Cottrell says the Environmental Protection Agency's regulations, like those enacted under the Obama administration, affect miners more than people realize. “I’m scared I’m going to lose my job every day — somebody taking my job from me, for the company not being able to produce coal safely and efficiently due to the regulations.”

In his $2 trillion infrastructure plan, Biden proposed a sweeping investment in green energy such as wind, solar and other renewable energy projects. In an effort to help fossil fuel workers transition to new jobs, the plan also includes billions of dollars to employ dislocated utility workers in the coal, oil and gas industries.

Today, coal is still significant to the economy in coal-producing states like West Virginia, and pays on average $75,000 – well above the median income. “I have no doubt that President Biden wants to create good paying union jobs, but currently, the jobs that are being discussed here are not good paying union jobs. They’re a fraction of what a coal miner makes,” Roberts added.

Some environmental advocates and progressives in Congress who seek to shut down the coal industry altogether criticized Biden for his plan, saying it doesn’t do enough to tackle climate change. But miners feel as though they’ve been wrongly targeted as the biggest contributors to climate change.

“It’s tough, I mean I get the clean energy. Nobody wants to see our planet get ruined. We don’t want it to be our fault, but it’s definitely not all on us. It just seems like we’ve always been under attack, more so than anybody else,” Gary Campbell, a 16-year miner from Marion County, West Virginia, whose father is also in the industry, said in a phone interview.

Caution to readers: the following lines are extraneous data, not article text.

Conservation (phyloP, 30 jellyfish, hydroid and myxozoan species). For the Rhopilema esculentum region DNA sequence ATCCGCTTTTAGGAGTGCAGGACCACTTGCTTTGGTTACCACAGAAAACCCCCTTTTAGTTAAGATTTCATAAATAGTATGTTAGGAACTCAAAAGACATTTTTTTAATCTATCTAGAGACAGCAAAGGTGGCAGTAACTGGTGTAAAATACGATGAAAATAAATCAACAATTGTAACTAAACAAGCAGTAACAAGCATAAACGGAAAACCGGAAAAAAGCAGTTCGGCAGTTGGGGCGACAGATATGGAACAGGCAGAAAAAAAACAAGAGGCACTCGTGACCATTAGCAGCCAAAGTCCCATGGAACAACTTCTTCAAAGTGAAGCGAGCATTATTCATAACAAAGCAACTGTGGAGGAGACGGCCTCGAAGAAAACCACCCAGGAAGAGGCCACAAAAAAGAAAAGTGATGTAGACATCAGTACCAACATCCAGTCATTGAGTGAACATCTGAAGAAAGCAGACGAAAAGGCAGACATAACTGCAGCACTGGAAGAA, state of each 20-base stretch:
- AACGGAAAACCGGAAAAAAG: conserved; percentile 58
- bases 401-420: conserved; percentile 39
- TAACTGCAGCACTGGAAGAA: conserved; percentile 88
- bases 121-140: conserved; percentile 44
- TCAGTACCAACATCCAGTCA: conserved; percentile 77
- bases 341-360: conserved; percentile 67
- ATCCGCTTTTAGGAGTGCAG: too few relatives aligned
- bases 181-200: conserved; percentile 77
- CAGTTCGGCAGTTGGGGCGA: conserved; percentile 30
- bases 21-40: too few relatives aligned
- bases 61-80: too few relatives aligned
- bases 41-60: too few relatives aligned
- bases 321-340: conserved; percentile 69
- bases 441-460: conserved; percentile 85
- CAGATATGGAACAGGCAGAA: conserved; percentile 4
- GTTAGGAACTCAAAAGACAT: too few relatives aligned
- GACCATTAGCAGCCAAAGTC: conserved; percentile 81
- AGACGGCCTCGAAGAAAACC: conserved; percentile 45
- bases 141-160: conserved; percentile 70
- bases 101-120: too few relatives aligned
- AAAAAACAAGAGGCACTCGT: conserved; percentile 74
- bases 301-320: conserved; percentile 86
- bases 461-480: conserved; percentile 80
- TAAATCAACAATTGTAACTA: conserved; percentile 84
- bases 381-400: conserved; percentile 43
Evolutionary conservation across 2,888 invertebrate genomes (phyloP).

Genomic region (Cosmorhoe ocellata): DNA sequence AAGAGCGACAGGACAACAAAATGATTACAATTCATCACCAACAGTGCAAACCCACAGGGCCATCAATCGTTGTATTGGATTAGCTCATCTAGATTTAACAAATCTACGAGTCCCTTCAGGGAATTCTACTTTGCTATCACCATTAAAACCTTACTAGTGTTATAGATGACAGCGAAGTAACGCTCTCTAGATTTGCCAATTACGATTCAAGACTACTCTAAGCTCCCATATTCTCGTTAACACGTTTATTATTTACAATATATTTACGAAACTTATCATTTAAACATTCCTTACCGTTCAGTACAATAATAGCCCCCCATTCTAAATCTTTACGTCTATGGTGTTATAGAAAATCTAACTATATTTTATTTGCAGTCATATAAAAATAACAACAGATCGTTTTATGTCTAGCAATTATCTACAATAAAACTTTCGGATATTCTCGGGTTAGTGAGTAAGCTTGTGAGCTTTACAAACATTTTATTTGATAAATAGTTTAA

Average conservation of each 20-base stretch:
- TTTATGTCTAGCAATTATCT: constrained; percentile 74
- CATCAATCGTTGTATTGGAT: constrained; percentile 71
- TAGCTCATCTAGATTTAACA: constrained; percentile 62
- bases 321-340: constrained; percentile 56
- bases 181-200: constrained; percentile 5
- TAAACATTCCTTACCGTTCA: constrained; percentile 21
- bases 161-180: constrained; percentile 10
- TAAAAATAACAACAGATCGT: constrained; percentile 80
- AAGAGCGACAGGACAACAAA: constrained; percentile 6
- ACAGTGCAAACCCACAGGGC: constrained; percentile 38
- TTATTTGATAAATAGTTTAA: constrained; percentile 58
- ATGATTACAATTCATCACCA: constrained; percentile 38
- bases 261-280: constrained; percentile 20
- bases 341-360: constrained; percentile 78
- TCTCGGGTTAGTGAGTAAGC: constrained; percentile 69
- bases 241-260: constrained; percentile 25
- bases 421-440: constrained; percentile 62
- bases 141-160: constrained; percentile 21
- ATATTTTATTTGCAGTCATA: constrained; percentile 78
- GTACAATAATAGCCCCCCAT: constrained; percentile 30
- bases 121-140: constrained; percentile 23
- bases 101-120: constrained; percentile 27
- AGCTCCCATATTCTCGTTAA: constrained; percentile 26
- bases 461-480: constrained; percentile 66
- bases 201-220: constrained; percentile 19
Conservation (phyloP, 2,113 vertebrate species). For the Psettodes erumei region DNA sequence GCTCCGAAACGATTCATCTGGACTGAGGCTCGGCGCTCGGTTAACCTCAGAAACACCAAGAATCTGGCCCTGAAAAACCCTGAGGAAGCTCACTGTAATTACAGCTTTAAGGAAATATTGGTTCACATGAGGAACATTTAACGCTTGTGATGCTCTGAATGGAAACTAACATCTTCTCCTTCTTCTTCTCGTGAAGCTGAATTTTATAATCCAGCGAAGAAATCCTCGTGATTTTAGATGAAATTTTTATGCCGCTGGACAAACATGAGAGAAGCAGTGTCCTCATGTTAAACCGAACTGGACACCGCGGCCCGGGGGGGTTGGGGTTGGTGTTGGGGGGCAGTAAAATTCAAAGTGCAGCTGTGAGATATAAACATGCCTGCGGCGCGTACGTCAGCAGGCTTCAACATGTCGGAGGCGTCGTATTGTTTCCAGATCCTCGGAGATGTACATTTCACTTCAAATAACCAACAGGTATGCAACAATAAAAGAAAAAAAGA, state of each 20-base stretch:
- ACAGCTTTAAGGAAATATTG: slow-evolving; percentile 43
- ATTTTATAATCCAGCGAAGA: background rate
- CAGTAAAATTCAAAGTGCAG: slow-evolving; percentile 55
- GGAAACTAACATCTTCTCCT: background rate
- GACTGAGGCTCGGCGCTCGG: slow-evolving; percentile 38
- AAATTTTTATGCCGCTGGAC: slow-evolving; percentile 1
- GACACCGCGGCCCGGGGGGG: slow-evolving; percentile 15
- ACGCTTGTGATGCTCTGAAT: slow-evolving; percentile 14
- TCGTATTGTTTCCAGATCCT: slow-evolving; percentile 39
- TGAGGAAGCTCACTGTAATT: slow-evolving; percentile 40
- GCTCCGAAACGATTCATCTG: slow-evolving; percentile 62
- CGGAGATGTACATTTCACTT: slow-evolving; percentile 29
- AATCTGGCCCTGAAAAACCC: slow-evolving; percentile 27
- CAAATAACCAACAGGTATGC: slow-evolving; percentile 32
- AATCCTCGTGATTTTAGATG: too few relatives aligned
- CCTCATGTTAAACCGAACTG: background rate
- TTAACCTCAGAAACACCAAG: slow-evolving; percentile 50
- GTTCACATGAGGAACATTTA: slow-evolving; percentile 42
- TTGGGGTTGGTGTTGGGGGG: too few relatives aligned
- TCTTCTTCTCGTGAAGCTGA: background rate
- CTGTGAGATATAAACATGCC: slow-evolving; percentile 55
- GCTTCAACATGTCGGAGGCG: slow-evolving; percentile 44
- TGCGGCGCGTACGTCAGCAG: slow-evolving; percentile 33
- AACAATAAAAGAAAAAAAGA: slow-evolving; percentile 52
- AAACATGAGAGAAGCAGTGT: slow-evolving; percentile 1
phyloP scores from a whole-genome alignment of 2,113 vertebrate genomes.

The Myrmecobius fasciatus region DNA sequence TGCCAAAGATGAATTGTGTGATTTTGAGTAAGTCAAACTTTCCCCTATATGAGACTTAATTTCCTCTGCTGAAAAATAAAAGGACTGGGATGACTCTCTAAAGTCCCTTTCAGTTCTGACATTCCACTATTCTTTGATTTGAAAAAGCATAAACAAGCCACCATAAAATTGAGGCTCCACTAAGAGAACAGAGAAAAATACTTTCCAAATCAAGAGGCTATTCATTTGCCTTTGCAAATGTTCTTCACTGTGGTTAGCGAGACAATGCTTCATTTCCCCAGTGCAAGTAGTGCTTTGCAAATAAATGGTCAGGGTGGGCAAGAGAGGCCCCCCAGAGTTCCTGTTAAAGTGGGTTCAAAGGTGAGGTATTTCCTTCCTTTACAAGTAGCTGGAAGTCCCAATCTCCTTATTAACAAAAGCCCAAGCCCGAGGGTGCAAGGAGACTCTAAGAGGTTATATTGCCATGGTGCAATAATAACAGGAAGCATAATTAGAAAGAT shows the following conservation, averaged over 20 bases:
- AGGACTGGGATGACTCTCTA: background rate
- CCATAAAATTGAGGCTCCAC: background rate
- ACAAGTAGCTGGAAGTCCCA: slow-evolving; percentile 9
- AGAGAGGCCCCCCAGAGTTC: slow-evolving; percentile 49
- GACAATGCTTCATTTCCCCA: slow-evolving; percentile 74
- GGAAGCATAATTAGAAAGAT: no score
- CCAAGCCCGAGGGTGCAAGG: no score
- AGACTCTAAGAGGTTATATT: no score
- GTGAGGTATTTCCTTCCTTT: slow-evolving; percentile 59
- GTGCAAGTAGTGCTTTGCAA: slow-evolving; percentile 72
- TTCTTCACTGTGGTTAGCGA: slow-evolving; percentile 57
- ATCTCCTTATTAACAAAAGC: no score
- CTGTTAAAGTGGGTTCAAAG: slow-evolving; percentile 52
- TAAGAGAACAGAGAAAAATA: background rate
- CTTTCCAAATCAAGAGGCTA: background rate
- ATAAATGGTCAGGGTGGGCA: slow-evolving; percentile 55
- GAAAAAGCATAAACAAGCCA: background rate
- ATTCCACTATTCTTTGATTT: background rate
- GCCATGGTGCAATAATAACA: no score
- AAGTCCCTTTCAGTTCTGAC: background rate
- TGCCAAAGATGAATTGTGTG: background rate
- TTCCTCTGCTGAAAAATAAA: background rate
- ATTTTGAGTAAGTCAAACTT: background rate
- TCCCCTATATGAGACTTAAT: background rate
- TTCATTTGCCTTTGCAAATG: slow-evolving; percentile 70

Campbell, unlike Cottrell, says he’s open to job training in a renewable energy sector if he’s left with no choice. “It’s not like I’m turning my back on coal, but yeah, if I know my job isn’t going to be here, then I’d have to look elsewhere – whether it’s in solar or whatever it is, if it keeps me home.”

Late last year, the Public Service Commission of West Virginia granted a $90 million certificate to a solar company aimed at attracting utility-scale solar development as coal mines continue to close in the area. Cottrell cites February’s historic cold snap that left millions of Texans without heat and water as a reason why renewable energy isn’t as reliable as coal, though advocates say record low temperatures induced by climate change are to blame.

“People forget what coal miners actually have done throughout history for the country … throughout the wars, providing ... and different things, and there’s just still a sense of pride about it,” Campbell said. “We kind of got the country going in the right direction a long time ago and you still kind of feel that, but it seems like everybody else kind of forgot about it.”

CORRECTION (April 17, 2021, 11:33 a.m. ET): A previous version of this article misstated the name of the union that endorsed Biden’s green energy plan. It is the United Mine Workers of America, not the United Mine Workers Association.